Thursday, June 28, 2012

Shosholoza, kulezontaba stimela siphume South Africa

"The train is speeding up towards South Africa." Apparently that's the meaning of this old Ndebele workers' song which has been popularized by the anti-Apartheid movement in South Africa, more recently several movie soundtracks (for instance to Invictus), and the SA football team during the 2010 world cup.


South Africa's oldest train line also takes its name from the same song: the Shosholoza-Meyl. A bit like the trans-Siberian of Africa, it runs all the way from Johannesburg to Cape town, in just over 24 hours. Much slower, much cheaper, much more comfortable and much more exciting than the overnight bus. Finally, I got to take a train on my big African trip!

First Shosholoza managed to confuse me sufficiently with their out-of-date website that I got stuck in Jo-burg for an extra 2 days - there are no more Sunday sleeper trains, and no way was I going to sit on a train for twenty hours. On Tuesday I tried again, showed up at the station early in the morning and purchased a ticket to Laingsburg. 2 hours later I returned to find a long queue at the gate to the platform, which opens only one hour prior to departure. The passengers were a mixed crowd, whites, blacks and coloreds, mostly South Africans on their way to visit friends and family by the looks of it. We slowly filtered through the gates to the notice board with the compartment assignments. I found my name listed together with that of a Ms. Hendricks, and figured it would be a relaxing day with another single lady traveller.

When the train arrived at the platform and I found compartment 8B, things didn't appear so relaxing: Ms. Hendricks was travelling with a 6-year-old daughter and what looked like a 12-year-old son. She was, however, friendly and chatty and showed me the bathroom, the drinking water tap and the hot shower.

(Savor this one please. Here I am, not having seen an operational hot water tap in about 6 weeks... and Shosholoza-Meyl, for the price of just about 45EUR all the way across the country, comes with a hot shower in each carriage.)

Leaving the city I never actually went to see

By the time we were rolling out of the city, I was playing my guitar for the little girl and being filled in by my companion that the other child was not, as I thought, the elder brother, but with 26 years at the mental stage of a 4-year-old and suffering from severe autism. Eish. At least the compartment was quite spacious, two thre-seater couches which could be converted into beds, and another two beds which fold out from the walls above. And it had a sink, too!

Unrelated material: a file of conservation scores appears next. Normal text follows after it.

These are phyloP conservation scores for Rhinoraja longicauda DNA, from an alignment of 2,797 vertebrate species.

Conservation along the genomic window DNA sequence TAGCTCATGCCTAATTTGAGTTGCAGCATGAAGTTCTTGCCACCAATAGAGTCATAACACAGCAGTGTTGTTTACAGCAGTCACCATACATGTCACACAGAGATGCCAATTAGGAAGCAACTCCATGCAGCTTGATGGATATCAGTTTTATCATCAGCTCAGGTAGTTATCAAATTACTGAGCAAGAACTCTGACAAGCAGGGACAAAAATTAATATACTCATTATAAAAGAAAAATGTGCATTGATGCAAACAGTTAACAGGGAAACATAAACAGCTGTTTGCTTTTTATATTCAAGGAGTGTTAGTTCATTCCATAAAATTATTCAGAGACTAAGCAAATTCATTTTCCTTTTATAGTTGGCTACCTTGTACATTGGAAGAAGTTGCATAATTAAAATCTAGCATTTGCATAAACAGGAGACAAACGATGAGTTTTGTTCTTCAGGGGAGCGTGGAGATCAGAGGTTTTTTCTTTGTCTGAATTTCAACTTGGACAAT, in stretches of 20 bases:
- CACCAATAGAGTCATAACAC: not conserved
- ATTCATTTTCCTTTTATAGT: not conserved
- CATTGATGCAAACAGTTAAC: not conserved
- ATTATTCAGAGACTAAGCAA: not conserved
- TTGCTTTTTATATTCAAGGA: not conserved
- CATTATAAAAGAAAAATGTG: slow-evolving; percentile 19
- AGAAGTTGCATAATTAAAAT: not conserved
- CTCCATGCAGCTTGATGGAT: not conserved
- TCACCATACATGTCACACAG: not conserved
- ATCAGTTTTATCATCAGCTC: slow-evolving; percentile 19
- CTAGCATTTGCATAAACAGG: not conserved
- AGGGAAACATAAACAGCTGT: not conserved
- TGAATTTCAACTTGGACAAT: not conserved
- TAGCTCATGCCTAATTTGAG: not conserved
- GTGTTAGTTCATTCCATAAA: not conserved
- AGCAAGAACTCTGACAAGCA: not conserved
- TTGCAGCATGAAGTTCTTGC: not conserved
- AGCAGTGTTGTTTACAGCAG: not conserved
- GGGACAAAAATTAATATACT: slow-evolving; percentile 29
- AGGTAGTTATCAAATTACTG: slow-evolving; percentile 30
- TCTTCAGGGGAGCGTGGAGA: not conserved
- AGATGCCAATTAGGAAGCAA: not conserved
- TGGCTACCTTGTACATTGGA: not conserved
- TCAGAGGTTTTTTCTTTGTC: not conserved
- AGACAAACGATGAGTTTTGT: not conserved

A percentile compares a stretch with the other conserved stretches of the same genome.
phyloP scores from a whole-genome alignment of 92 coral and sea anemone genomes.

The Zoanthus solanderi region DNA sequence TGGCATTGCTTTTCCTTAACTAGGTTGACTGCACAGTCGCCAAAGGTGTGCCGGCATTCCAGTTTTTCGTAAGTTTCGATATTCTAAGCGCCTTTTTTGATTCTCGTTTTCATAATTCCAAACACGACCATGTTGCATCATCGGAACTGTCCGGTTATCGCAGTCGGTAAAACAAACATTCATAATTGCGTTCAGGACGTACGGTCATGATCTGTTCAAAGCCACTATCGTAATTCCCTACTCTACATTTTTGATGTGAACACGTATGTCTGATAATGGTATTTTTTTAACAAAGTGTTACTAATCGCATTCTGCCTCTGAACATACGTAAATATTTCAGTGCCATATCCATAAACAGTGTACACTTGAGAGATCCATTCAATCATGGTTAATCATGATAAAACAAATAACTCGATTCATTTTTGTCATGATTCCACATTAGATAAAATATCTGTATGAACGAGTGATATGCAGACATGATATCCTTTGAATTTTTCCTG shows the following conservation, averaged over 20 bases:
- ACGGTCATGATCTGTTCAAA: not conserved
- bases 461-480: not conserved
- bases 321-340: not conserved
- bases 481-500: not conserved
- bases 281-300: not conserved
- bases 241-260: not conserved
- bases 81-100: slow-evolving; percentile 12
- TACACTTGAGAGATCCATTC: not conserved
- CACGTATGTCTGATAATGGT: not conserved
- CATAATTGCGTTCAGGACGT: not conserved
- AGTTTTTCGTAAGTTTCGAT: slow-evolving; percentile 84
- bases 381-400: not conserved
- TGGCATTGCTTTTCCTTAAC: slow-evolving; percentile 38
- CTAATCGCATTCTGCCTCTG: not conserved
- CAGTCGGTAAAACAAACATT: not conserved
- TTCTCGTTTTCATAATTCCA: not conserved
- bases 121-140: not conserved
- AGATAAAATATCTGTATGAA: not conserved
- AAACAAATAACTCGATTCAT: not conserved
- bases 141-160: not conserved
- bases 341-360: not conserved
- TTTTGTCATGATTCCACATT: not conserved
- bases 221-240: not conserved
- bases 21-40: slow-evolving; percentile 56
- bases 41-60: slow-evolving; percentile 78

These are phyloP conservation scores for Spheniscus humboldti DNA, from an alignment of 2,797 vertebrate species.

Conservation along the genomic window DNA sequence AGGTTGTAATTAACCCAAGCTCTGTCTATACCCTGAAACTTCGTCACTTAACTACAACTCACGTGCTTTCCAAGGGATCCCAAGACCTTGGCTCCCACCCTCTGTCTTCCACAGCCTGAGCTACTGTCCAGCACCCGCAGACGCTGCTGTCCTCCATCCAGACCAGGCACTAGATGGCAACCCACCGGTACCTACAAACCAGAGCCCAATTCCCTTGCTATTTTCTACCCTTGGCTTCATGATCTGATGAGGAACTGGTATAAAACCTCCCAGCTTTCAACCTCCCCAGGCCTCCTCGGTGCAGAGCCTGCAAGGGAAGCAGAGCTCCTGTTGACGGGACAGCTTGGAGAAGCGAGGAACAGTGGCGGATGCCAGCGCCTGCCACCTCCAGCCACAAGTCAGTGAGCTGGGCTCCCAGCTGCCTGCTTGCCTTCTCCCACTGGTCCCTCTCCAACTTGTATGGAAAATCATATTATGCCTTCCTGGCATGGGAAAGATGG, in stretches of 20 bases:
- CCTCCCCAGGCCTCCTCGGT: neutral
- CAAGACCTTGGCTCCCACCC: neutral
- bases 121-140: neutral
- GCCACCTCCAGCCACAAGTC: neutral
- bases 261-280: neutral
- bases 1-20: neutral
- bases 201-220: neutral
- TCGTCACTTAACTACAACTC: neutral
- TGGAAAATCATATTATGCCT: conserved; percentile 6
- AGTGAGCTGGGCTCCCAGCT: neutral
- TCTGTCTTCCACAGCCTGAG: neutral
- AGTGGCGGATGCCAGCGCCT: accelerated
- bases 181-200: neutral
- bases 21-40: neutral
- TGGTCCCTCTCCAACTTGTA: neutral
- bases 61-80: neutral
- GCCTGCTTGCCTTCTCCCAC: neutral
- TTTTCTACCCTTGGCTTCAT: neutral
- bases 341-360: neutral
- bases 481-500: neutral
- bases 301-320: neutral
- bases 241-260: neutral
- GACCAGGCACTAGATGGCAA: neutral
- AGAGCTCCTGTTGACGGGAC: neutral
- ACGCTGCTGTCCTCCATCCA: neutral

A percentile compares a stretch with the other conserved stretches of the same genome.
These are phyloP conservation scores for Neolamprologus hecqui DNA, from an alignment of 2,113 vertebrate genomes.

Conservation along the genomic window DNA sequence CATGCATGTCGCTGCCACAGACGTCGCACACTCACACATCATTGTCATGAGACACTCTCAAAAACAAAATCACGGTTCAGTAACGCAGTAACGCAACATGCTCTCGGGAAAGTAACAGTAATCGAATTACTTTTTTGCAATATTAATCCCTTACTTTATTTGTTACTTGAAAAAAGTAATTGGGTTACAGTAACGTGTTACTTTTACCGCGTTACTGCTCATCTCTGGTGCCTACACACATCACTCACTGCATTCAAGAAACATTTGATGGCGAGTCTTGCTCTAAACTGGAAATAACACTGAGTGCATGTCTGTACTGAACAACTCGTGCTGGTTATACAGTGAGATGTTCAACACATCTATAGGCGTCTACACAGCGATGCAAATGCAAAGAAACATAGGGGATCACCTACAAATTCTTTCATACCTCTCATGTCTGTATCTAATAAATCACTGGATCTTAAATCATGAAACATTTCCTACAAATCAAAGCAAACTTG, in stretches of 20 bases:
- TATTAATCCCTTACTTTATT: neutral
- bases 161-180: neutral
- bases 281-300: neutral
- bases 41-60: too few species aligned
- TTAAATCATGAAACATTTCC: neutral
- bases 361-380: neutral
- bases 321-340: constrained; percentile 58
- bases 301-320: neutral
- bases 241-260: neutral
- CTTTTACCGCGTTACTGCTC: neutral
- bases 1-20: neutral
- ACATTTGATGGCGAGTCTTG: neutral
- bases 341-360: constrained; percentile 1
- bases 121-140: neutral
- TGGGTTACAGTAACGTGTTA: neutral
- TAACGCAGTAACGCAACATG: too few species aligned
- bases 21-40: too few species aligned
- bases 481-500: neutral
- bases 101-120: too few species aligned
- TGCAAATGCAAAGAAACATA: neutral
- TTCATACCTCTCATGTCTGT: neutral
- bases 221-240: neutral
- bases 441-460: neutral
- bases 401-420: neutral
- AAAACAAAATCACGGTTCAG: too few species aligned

I was feeling a bit overwhelmed by the whole situation, and flu-ish from 4 days in a poorly insulated farmhouse, so I crawled into one of the overhead beds - surprisingly comfortable - and spent the first hours of my trip dozing. In the afternoon, I headed to the dining car. Upholstered seats, table cloths, friendly attendants, and tasty food at very reasonable prices! I had some tea and some salad and watched the arid countryside go by. It didn't quite fly by, but good enough, and the sunset over the desert was stunning as always. 

A dining car with a view.

Meanwhile the staff was taking their afternoon break, and I managed to chat up the chief conductor of the train, a yound Zulu woman from the North. And she promised she would find me a place to sleep, just after Kimberley, without small children or autistic tantrums. By 8 o'clock, I was reshuffled to a different compartment, just me and a teenage girl from Kimberley who - in broken English, but better than my Afrikaans - told me she was the junior table tennis champion of SA. Kinda cool.

All I had to do now was take a hot shower (temperature good, water pressure delightful), bundle up against the Karoo cold and sleep until 6 in the morning, when me and my bags would tumble out of the train onto the platform of the old Laingsburg train station. A station so cold and deserted that when all the passengers had left, I had to beg the station workers for some of their instant coffee and hot water. But friendly as they are in the desert, my wish was granted, and I ended my journey learning some Eastern Cape Xhosa while waiting for my pickup.

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